What makes the design of a healthcare facility different from other buildings? For the past six years, I’ve been something of a student of commercial design. It started with the retail sector: As executive editor and associate publisher of VMSD magazine, which stands for visual merchandising and store design, I was introduced to passionate, creative designers and architects within the world of cashwraps, sightlines, and window displays. I learned that drawing shoppers in, getting them to stay in, and enticing them to buy required a very careful approach to design that had to be engaging, seamless, and, most important, true to the brand.

I soon ventured into the hospitality arena, as well. As I continued to run VMSD, I helped launch a new magazine called Hospitality Style, which was later joined by Boutique Design via acquisition. These two magazines covered hotels, spas, resorts and restaurants of all sizes, all over the world. And even more so than retail, the design in this sector revolves around the customer experience. The ultimate goal is an environment that makes people feel taken care of so they want to come back again and again (and maybe bring a few friends or colleagues the next time around).

And now, I enter a new realm. While there are certain design principles that cross all sectors, and the line between healthcare and hospitality is often purposely blurred, the healthcare arena requires levels of planning and care beyond the scope of its sister disciplines. The customer isn’t just a customer; he or she is a patient. A patient’s needs carry far more weight in Maslow’s Hierarchy than those of an everyday shopper or traveler. Smart, thoughtful, meticulously planned design is critical to creating an atmosphere that not only serves, but heals.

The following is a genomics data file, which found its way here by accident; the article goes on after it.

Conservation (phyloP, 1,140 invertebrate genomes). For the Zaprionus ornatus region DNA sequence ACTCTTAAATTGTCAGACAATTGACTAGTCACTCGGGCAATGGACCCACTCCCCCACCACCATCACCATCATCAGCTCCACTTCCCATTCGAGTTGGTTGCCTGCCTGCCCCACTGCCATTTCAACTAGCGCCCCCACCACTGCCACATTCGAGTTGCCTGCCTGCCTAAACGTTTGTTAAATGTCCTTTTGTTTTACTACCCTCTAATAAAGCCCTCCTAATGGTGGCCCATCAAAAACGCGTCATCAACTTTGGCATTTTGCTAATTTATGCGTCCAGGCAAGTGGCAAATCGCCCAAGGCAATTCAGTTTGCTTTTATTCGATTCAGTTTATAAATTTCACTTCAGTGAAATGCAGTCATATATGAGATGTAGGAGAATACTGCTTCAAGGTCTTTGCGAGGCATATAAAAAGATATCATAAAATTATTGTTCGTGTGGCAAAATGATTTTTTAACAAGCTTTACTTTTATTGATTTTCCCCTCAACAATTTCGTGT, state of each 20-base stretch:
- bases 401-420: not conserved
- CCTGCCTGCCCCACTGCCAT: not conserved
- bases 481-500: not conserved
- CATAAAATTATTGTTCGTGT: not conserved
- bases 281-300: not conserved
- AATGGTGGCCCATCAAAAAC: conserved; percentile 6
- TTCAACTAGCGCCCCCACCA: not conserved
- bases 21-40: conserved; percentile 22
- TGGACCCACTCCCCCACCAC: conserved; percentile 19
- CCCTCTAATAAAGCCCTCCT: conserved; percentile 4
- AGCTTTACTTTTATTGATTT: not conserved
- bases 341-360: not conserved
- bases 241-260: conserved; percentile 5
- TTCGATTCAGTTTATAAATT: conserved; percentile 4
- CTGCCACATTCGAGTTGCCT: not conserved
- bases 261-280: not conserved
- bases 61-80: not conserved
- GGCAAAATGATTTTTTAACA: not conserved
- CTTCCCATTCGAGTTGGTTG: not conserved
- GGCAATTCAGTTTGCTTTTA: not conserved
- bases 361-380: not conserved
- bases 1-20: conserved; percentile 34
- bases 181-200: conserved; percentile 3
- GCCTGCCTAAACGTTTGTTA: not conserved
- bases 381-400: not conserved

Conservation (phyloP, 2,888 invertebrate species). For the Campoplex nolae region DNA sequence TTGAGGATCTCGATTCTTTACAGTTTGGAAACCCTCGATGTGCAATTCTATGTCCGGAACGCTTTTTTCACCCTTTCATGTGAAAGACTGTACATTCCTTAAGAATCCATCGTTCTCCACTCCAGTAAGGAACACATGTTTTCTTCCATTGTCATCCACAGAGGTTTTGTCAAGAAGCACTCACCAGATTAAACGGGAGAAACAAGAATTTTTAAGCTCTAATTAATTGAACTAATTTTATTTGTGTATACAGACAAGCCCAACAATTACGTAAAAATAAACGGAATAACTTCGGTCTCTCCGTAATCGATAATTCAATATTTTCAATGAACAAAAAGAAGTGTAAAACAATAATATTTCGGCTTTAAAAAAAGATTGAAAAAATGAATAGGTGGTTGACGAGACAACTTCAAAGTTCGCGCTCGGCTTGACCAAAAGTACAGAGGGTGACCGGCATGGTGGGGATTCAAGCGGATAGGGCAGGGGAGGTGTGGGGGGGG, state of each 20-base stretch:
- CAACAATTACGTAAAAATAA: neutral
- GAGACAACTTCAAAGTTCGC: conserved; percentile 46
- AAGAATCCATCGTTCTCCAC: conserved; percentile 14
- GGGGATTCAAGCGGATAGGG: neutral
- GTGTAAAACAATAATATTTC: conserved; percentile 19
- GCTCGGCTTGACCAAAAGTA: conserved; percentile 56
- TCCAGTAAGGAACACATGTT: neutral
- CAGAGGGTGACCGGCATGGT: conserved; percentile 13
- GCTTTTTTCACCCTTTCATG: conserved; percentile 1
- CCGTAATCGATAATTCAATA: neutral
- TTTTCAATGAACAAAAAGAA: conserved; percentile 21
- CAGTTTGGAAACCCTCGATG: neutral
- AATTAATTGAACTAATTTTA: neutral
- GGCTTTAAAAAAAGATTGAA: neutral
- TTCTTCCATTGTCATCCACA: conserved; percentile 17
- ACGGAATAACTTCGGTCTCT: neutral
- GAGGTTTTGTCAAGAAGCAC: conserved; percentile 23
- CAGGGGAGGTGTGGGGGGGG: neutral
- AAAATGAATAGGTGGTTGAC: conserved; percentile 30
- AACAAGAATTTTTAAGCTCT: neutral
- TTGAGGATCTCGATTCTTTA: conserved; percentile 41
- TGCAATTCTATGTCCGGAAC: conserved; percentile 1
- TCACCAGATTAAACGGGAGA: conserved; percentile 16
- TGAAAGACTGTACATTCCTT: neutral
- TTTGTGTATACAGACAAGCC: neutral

You, of course, already know this. I imagine it drives many of you to do the work you do, and I admire that. I’m excited to have the chance to apply my 20-plus years of journalism training to dig into the details that inform this industry and to determine the best ways to provide you with the information and inspiration you need to do your jobs better. I will rely on the input of my talented staff, our industry partnerships, and you, our readers, to mold HEALTHCARE DESIGN magazine, its website and its events. I hope you’ll talk to me, and challenge me, as we move into this next phase. Let’s get this conversation started.